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Monday, November 08, 2010

Voting is a duty not a privilege

Voting is a duty not a privilege

By Lesley Hart

Published: 06/11/2010

GRANTING prisoners the right to vote is never going to be much of a vote winner. The public doesn’t want it; most prisoners won’t use it. So it is hardly surprising politicians are so reluctant to endorse it.

After six years of legal wrangling, the UK government has accepted a ruling from the European Court of Human Rights to lift its ban on prisoner voting, or risk costly litigation and compensation. After a slasher-flick attack on public spending, locking horns with the ECHR at the expense of the taxpayer is not going to win votes either.

And so it was, with the reluctance of a handcuffed diver belly-flopping at gunpoint into a pool of sewage, that David Cameron announced the move this week. Politicians of all stripes recoiled from the stench, with the SNP and Scottish Labour squirming at the prospect of our own prison system playing guinea pig in May. This ruling could prove less popular than Trident, than the Iraq war, than Scottish Conservatives even. It would have little to no economic gain (in the short term). So what is the point of it?

Why should prisoners be allowed to vote? Why should anyone? People may disagree as to what qualifies a human being to vote – and what disqualifies them. However, in debating prisoner voting rights, we have to consider how their reinstatement in the UK, for the first time in 140 years, might benefit society, prison life, and inmates. You might ask: why benefit prisoners? Aren’t we supposed to be punishing them? Well of course they are being punished. They are being denied their liberty. That is the deal. There are no grounds, however, for denying them their humanity. Regardless of how much they deserve to be punished, we owe it to society never to stoop to that. Rehabilitation, on the other hand, definitely should be part of the deal.

If our penal system does not value the rehabilitation of inmates to enable them to reintegrate into society, it does not serve its purpose. The fact that most prisoners will one day be released, and that it is preferable for them not to reoffend, necessitates an emphasis on rehabilitation. This is not the soft-touch option. Instilling in prisoners a sense of social responsibility and what it means to be an upstanding member of society is not pampering them. Voting is not a privilege; it is a duty.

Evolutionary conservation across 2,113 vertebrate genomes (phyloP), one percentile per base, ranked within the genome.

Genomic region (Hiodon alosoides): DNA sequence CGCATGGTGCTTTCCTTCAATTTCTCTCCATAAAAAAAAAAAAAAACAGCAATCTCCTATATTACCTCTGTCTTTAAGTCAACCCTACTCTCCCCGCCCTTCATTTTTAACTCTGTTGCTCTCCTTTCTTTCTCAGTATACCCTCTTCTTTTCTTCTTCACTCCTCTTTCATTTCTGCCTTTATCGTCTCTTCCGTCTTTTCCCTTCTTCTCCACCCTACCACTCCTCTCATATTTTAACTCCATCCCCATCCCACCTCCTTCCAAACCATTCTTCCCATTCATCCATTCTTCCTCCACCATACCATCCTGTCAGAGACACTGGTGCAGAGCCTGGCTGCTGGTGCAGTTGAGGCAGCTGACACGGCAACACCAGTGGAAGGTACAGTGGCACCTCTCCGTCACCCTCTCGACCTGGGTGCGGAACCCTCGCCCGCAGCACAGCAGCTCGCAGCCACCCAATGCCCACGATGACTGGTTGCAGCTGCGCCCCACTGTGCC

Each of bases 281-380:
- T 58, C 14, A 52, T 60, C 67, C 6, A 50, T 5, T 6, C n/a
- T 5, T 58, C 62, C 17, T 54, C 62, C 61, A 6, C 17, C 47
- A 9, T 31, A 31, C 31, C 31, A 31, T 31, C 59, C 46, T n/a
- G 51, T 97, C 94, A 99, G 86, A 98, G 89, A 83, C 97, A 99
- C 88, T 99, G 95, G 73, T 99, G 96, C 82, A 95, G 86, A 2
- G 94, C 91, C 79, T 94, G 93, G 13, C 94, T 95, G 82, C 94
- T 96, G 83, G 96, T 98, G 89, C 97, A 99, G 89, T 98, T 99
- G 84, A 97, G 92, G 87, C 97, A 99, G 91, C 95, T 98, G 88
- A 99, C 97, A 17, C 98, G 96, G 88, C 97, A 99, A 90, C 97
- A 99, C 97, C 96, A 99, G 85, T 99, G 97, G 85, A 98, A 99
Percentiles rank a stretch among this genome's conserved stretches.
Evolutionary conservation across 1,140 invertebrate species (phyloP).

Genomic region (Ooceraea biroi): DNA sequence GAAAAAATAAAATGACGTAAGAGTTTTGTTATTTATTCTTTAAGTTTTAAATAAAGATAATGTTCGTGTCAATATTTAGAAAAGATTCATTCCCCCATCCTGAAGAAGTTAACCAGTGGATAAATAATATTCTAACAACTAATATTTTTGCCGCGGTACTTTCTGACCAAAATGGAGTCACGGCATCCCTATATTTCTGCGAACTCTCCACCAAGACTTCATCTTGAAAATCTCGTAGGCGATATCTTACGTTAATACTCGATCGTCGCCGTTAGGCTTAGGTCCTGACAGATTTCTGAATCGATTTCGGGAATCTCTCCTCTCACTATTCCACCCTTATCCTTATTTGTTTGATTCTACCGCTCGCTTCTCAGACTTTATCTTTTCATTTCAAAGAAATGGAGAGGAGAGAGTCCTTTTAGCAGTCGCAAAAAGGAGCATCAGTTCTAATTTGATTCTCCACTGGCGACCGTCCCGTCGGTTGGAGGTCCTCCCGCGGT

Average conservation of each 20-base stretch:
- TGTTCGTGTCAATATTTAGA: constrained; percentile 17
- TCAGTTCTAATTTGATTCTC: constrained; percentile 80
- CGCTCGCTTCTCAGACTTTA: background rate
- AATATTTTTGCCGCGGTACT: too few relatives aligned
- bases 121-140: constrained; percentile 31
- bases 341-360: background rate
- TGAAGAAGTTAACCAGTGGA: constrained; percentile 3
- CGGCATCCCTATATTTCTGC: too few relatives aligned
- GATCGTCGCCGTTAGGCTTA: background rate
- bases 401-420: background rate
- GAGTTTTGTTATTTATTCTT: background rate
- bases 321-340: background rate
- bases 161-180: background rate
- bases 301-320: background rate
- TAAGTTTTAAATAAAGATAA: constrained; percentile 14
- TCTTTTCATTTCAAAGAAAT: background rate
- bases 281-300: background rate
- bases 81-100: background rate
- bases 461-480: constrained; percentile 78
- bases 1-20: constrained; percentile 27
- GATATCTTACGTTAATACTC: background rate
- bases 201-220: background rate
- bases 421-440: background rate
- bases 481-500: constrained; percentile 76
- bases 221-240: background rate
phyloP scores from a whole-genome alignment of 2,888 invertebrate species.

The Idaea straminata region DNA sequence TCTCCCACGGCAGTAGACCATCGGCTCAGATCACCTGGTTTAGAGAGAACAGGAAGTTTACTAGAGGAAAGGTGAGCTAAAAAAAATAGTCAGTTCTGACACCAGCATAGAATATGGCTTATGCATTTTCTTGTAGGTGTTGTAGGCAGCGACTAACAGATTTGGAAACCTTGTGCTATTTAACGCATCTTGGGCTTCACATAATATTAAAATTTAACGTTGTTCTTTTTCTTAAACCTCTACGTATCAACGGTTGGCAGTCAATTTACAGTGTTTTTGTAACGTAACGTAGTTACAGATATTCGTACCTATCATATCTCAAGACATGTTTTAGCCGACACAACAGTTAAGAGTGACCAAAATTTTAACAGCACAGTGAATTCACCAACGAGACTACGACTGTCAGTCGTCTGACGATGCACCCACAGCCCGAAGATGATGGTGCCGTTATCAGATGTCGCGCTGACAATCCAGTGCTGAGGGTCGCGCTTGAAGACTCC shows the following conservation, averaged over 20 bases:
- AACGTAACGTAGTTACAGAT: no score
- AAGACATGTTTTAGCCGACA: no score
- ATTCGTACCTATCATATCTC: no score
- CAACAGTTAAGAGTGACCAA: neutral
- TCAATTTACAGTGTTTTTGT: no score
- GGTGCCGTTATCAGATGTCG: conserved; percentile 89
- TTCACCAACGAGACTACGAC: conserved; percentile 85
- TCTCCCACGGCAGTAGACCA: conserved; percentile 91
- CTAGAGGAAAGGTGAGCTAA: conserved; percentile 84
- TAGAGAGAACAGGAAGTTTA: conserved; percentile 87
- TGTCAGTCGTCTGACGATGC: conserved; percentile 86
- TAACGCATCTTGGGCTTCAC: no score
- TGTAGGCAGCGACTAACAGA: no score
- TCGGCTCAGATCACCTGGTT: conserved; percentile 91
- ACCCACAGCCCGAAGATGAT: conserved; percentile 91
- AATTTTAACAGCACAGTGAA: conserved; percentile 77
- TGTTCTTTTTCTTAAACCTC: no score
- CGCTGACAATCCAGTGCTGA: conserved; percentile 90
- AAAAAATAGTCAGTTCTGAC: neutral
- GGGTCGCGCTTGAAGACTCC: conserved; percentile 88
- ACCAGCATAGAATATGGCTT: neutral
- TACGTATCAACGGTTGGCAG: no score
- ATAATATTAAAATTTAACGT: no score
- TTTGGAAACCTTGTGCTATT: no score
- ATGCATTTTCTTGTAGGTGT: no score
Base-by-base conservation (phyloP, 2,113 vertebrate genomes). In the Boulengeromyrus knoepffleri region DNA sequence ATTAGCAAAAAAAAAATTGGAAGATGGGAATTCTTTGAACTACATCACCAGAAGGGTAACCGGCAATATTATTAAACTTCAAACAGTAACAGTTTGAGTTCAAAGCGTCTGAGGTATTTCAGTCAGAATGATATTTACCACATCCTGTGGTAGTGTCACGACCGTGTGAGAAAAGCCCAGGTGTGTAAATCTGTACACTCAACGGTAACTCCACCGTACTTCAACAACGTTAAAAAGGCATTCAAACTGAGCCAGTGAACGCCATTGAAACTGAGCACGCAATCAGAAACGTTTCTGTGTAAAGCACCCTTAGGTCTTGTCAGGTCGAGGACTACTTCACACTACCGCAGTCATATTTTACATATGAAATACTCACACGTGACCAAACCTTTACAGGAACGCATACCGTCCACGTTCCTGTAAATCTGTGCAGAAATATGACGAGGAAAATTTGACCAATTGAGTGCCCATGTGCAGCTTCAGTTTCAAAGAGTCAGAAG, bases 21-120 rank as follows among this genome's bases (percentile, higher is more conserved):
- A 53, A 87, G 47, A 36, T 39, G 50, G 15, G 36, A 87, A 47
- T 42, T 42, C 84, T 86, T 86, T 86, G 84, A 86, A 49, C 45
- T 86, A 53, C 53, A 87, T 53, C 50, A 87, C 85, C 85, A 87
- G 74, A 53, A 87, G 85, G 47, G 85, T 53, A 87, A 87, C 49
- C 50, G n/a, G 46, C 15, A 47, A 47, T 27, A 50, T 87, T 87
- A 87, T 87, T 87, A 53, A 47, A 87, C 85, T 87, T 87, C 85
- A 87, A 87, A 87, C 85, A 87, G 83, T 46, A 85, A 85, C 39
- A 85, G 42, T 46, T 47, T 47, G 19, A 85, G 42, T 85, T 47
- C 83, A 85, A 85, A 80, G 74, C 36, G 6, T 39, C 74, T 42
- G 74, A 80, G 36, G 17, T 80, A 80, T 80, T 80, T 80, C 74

Wherever you stand on voter rights for prisoners, I think we all agree prisons should not be doss houses for criminals. They should demand a lot more of them than simply passing time. Some law-abiding citizens may wish to see a return to Victorian hard labour and casual torture in prisons. People who break the law give up their civic rights, some would argue – perhaps some of their human rights too. Others see value in educating prisoners about the importance of social responsibility and democracy – the cornerstones of civilised society – but would only grant the right to vote on their release.

In my view, the best way to instil values is to put them into practice, and so I would be in favour – not necessarily of granting universal suffrage to prisoners, but of lifting the blanket ban, as ruled by the ECHR. Besides fostering social awareness, both inside and out of prison, a politically-engaged penal population is one that is better equipped for civilised discourse with its authorities over any internal issues or disputes.